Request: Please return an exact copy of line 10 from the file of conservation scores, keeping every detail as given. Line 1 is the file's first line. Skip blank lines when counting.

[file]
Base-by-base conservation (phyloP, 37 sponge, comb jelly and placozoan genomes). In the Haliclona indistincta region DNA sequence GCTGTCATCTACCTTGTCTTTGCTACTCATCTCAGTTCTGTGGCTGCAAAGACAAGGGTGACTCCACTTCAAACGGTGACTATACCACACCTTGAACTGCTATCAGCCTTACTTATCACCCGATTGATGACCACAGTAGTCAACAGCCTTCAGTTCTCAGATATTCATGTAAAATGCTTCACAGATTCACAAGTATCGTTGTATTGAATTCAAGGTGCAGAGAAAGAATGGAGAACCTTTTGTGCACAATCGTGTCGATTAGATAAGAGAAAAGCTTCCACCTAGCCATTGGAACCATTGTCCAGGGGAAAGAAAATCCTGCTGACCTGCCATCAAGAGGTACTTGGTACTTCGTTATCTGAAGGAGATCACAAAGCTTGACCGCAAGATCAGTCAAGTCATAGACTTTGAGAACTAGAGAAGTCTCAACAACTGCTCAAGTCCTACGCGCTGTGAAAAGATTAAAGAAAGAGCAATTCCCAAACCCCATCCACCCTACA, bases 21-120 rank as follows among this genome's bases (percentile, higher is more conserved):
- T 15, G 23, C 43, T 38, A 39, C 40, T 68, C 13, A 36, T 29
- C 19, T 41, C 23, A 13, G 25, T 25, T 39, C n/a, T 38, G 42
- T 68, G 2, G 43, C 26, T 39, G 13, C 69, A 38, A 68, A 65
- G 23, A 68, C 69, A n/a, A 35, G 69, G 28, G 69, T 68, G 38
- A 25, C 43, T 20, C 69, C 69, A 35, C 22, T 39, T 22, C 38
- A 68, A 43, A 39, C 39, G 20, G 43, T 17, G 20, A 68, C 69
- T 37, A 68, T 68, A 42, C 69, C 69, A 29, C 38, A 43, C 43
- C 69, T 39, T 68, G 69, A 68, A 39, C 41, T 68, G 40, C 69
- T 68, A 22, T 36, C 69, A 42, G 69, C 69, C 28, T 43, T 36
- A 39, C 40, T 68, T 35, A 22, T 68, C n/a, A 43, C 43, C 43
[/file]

- T 68, A 22, T 36, C 69, A 42, G 69, C 69, C 28, T 43, T 36